"You know what tomorrow is?" I said to Billy last night, curling around his body in bed.
"Yes." He kept his eyes on the TV screen, a tiny smile peeking out of the corners of his mouth.
"What is it?" I prodded, my eyes glued to his face.
He sighed and closed his eyes as if to say Are you seriously going to put me through this again? "I know what it is."
"I know you know. But I want to hear you say it."
"Can't you just trust that I know?"
"I do trust that you know. You always know. I just want to hear you say it."
"Because that's what we do. It's our tradition. Every month, I say 'Do you know what tomorrow is?' and you say 'Yes,' and I say 'What is it?' and you say what it is, and then I say 'Can you believe it's been that long?!' That's what we do every month. So. I'll do my part," I said, pointing to myself, "and you do yours," I poked him in the chest. "Ready? Here goes.... Babe, do you know what tomorrow is?"
He rolled his eyes at me, but couldn't keep from laughing. I knew then that he wouldn't be playing along. Just because I was telling him to. He'd keep his mouth shut on principle.
We'd had such an ordinary day. Our quiet Sunday was capped off with a trip to Lowes. We stood in the paint section and scrutinized all of the different paint rollers there, wondering which one Billy should get to finish painting the downstairs. We were trying to decide if it was worth the extra few bucks for the fancy-pants rollers, when I looked down the aisle and saw where were located within the store. My eyes widened. As he chucked a pack of rollers in the cart, I threaded my arm through his. "Baby, look where we are," I said, innocently, extending my arm so that he could follow my gaze. "Appliances!"
"Aaah-ha. I see. Does that mean you're going to steer me in the direction of the dryers?"
"Yes. Yes it does."
The dryer at home has been on the fritz for weeks, sometimes just deciding that it doesn't feel like turning off. Which means that I can not just throw clothes in there and leave the house. I have to stay around and babysit the dryer to keep from, you know, burning down the house. I'd been waiting for the opportunity to have him captive in a Home Improvement store: I figured I'd have to beg a little bit, perhaps grovel. But, one way or another, I needed a new dryer. This was my chance.
We surveyed the rows of crisp white appliances, making our way to the cheap ones. I lead him all the way to the end, to the cheapest, most basic dryer Lowes had to offer. "This is fine," I said enthusiastically. "I don't need bells and whistles. I just need something that will both dry our clothes, and stop when it's supposed to."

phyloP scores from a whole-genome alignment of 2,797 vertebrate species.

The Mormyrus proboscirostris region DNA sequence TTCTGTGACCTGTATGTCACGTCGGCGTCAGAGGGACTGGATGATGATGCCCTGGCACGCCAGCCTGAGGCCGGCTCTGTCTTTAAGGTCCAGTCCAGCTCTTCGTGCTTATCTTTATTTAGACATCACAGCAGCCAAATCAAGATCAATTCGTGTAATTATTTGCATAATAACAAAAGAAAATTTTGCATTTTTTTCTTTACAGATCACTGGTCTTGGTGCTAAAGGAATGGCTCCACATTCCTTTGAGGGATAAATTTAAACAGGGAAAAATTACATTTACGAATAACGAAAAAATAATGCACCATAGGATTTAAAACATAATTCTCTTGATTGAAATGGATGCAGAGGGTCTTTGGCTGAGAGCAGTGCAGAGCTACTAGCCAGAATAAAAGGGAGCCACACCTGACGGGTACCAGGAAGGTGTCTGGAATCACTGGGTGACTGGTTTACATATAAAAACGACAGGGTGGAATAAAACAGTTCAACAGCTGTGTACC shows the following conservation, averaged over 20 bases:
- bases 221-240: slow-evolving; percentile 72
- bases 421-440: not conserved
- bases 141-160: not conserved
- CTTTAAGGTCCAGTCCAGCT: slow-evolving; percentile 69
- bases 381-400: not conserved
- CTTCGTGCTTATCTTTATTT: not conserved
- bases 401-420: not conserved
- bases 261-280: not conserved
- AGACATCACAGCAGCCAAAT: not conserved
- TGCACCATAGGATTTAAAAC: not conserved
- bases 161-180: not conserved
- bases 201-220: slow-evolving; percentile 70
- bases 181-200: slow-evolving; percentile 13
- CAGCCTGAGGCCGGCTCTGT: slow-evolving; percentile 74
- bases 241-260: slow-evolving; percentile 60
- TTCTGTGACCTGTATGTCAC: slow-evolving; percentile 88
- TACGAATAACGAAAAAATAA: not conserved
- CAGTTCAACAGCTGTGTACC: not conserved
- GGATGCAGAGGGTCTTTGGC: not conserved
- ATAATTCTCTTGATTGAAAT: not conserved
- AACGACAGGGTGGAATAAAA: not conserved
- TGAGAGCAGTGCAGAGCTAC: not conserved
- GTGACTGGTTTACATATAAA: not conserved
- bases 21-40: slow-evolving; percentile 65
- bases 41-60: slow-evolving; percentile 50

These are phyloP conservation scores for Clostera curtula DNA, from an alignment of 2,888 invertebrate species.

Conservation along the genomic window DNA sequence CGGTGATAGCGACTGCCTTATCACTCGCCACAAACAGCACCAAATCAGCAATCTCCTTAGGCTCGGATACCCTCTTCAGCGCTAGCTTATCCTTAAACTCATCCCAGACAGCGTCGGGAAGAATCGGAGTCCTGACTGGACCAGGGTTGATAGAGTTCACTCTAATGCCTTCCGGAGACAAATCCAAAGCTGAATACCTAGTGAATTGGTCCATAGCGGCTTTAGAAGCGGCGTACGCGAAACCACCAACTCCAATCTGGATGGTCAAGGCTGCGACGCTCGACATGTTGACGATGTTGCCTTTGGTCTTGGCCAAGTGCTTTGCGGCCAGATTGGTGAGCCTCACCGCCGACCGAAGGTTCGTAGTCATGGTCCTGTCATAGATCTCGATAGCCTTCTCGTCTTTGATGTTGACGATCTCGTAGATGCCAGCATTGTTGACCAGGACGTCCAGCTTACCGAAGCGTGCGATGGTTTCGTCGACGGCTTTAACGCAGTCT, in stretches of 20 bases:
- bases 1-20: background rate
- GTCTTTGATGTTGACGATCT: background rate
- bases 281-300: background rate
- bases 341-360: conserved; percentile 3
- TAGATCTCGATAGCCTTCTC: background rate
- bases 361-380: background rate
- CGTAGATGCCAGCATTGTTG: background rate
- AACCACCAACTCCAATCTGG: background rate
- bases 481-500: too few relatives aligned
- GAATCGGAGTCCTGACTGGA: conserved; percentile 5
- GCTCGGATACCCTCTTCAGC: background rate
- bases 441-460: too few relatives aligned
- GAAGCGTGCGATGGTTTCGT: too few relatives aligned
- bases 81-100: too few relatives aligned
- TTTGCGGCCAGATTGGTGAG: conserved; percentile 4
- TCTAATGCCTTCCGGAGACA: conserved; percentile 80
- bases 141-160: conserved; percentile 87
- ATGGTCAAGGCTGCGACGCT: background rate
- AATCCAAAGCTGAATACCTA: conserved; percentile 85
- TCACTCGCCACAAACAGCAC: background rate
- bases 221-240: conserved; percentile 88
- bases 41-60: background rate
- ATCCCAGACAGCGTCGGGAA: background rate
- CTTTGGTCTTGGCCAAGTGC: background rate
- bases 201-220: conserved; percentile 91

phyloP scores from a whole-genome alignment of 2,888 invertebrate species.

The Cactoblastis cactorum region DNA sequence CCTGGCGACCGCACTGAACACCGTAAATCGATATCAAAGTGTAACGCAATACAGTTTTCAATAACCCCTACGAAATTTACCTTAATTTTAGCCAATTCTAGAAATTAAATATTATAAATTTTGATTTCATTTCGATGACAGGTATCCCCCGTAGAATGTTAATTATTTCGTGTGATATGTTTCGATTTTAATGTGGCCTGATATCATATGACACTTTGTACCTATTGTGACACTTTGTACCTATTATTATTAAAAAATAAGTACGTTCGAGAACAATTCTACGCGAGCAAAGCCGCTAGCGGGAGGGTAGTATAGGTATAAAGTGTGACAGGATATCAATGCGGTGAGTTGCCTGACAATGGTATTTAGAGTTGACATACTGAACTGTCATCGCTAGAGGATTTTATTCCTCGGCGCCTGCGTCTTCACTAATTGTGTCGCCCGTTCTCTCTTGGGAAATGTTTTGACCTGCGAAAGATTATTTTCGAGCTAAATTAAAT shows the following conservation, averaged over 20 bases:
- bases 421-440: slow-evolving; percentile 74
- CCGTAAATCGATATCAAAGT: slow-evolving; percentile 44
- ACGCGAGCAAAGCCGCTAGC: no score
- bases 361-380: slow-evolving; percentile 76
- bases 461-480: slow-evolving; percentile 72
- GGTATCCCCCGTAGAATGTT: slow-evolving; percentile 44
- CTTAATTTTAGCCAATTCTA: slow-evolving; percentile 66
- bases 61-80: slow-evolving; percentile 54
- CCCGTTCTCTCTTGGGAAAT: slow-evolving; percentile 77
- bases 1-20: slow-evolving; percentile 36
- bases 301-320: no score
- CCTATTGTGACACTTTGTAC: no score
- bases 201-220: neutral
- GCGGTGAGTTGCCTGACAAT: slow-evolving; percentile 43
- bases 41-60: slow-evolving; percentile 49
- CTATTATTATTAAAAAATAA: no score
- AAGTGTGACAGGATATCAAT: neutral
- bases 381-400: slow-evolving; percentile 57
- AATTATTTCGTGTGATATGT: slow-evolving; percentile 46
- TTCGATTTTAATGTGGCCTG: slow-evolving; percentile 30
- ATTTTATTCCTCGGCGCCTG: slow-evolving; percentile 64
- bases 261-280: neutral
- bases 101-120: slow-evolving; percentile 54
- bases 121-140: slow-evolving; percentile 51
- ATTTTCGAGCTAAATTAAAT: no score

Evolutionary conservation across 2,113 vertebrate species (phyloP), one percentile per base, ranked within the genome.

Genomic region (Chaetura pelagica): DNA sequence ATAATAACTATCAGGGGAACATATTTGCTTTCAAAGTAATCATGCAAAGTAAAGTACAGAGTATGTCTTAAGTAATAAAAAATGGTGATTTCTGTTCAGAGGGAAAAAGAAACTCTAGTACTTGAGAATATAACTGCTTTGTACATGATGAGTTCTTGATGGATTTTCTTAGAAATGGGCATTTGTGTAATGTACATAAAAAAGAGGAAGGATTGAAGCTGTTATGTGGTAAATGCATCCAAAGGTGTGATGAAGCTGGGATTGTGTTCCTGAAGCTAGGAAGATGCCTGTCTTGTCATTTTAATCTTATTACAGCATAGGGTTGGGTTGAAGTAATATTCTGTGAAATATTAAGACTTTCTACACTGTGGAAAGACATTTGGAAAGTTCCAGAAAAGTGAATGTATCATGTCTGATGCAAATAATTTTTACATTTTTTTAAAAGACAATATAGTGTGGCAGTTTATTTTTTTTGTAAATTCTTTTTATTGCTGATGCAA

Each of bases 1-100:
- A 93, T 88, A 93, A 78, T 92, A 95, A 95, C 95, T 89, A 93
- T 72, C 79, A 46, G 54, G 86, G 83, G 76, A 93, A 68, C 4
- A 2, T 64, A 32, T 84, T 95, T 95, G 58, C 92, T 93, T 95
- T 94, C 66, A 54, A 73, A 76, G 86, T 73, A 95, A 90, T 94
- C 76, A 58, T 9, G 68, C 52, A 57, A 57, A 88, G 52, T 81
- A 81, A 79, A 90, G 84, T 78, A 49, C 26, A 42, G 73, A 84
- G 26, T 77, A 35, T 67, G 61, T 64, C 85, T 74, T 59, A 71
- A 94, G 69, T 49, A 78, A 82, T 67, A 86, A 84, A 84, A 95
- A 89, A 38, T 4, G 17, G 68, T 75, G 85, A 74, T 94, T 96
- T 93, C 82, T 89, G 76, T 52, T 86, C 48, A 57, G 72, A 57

But he abandoned the cheapie for one a few steps up - With a bigger capacity for our King comforter, and more heat options. "What do you think of this one?" He opened the front door, stuck his head inside. "This one's nice."
"Baby, whichever one you think. I don't care what it's like."
"I like this one."
"Okay then. Where's the guy?" And with that, he went off in search of a Lowes employee who could sell us the thing. That was it. Suddenly, we had a new dryer.
Years ago, I used to complain about going into the home improvement stores with my then-boyfriend. My coworker back then told me "When it's your house, you'll feel different. You'll actually enjoy it." And there I was yesterday, kissing my boyfriend all over his face because he had just purchased a dryer so that I could more efficiently handle our laundry. I guess my coworker was right. It may not be my house, but I live there. And suddenly the appliances and the color of the walls have become important to me. Lowes doesn't seem so bad at all.
I felt like we were a real, serious couple just then. Standing there, looking at the Energy Guides and Suggestions for Purchasing Your Dryer. Something about the purchase of a major home appliance lent a sense of commitment to us. Only adults purchase home appliances together. That must mean we're adults. And we're together. Oh my God; This is for real.
But it wasn't just about the dryer itself; the buttons or the options or its pricetag. It was about me needing something and him being there for me. It was about making things easier for me in the house. It was about him involving me in the selection, making me feel a part of it. Like my opinion counts in the selection of our dryer.
After a quick stop at McDonald's (where I bought him a milkshake as a thank you), we went home and rented Shopgirl, On Demand. Settling in to bed to watch the movie, I couldn't contain how close to him I felt.
The movie was about a budding relationship, causing me to relive all of our firsts: Our first sleepover, the first time he signed a card "Love," our first-date nerves. I was all nostalgia and butterflies. I was just so full of feeling that I didn't even care that he was refusing to say, out loud, what tomorrow was.
So I went ahead and said it for him. "Ten months, baby. Can you believe it?"
He indulged me. "No, baby, I can't believe it." And he hugged me to him.
I let him wrap me up, my smile pressing into his chest. I closed my eyes, thinking we've finally hit that stride. The one where I feel like a real couple, no longer just a trial of what we could be like.
Because only real couples buy dryers together.